Lesa Davis is managing director of Nitrogenx, an Auckland-based business that offers services and equipment to clients primarily in the medical sector.
What are some of your targets for growing the business in 2016?
In recent years we've tended to have organic growth of around 10 percent and I think that's been down to our business model. We service the smaller, medical clinical side of the health sector - so primarily GPs and medical centres, rather than DHBs and hospitals - and we're very much a face-to-face company where we visit our clients in person more than communicating with them over the phone or through social media. That's worked well because I think that helps people to recommend our services to others.
This year we've set ourselves a higher target though because we've got some new products coming on board. We've got an overall growth target of around 15 percent-plus this year.
What are some of the strategies you've been working on to help you reach that target?
Late last year we had a think-tank session, which involved our staff as well as some external people related to the business including our business mentor and the suppliers of those new products. We're going to be introducing those products to our current customer base but we're also looking at other customers who might benefit from them. So the aim of the think-tank was for our staff to learn more about the products from our suppliers and then to throw around some ideas about a whole lot of things, like how they might be pitched to our current customers, and who else outside our current customer base we might target.
Was that the first time you'd undertaken that kind of think-tank process?
It was. We always introduce new products to our staff members so they can understand and try them, but the think-tank was more around 'how do we make the most of these new opportunities?'. We've also brought on a full-time marketing person in the business this month, which we haven't had before, so the session was a chance to get everyone on the same page with some of our marketing ideas before they're refined and implemented in the year to come.
What are some of the constraints you're conscious of as you're going for growth?
Market penetration is definitely one. There are so many competing products out there, and competing space for products, so we're always asking 'how do we effectively cut through that?', especially to create the recurring sales that we're looking for.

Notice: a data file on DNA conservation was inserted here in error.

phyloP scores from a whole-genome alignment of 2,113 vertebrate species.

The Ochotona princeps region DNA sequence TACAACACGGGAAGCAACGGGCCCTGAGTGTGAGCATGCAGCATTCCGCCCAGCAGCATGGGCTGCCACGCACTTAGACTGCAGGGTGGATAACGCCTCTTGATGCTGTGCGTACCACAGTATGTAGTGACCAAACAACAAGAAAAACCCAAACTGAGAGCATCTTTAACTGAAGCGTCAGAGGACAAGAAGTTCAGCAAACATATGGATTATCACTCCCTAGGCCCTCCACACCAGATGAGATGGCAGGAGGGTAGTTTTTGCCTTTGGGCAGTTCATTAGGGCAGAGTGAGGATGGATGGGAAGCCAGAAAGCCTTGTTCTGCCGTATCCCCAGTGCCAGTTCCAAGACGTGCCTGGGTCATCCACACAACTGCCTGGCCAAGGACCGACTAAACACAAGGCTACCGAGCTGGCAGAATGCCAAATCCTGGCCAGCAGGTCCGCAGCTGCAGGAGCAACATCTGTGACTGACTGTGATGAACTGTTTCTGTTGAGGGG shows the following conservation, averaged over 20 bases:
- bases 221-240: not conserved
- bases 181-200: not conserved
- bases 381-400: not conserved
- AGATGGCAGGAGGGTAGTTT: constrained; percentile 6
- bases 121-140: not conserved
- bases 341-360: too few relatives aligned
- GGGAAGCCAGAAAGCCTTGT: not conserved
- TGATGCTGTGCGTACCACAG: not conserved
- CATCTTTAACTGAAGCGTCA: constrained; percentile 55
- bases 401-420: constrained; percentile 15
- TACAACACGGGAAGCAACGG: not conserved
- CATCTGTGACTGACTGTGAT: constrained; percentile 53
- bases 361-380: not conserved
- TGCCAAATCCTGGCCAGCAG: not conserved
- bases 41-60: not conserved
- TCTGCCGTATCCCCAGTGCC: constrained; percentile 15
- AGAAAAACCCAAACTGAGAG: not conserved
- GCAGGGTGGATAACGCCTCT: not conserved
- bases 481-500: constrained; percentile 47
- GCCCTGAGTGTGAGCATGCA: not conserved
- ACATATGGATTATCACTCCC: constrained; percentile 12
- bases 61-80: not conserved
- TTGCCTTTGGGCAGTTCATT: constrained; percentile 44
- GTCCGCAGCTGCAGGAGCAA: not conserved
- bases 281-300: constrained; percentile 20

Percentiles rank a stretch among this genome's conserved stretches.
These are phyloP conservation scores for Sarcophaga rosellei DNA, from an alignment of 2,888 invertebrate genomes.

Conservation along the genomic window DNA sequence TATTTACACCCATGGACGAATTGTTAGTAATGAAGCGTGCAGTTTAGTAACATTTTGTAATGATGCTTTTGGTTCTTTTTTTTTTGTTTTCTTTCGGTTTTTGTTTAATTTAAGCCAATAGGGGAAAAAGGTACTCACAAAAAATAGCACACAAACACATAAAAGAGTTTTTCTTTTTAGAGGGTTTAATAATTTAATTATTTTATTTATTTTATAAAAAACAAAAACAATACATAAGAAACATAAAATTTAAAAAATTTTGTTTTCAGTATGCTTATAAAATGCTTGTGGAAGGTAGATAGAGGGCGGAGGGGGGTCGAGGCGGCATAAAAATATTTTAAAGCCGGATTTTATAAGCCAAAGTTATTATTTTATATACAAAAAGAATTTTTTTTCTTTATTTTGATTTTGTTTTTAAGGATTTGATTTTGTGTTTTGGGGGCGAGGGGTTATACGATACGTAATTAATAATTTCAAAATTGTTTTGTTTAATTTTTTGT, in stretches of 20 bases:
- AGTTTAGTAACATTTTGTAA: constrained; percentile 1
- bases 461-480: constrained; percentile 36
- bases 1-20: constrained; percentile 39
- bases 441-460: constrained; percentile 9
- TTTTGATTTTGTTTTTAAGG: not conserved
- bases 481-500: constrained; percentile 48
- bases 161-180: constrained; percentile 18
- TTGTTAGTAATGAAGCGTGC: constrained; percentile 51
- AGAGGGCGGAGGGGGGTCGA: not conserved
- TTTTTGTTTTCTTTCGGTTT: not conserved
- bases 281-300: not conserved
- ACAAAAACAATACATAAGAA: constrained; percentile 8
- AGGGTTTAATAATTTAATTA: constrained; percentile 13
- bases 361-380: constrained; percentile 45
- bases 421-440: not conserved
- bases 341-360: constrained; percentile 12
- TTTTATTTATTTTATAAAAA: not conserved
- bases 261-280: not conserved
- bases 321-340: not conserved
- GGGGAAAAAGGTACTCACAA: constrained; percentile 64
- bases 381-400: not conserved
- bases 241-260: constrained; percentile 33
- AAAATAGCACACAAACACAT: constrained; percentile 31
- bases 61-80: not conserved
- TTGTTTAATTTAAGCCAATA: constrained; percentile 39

Another factor is education. For example some of our new products are based on new technology, which means you need to educate your market, but how do you get that information out there? We do have some early adopters among our clients, and also our suppliers will go out and support our sales team to do things like talk to a whole group of people at a surgery about a product. But we just need to get more traction along those lines, and that's what the new marketing role will be focusing on - increasing our market reach and penetration, and growing brand awareness.
And then there are people issues, because sometimes staff can't handle change at the rate I would like it to take place. When you're coming up with the ideas you find it can take a while for those to filter through and for people to get on board.
What's the biggest lesson you've learnt about how to effectively manage growth in your business?
You need to manage growth from multiple perspectives. When you're growing you usually have to invest financially in that - whether it's through stock or bigger premises - and you've got to keep things a lot tighter in terms of things like cashflow and ensuring you've got product coming in at the right time. And you need to keep a constant eye on your resources with things like staffing and systems. I've found you have to continually be on top of things and looking forward.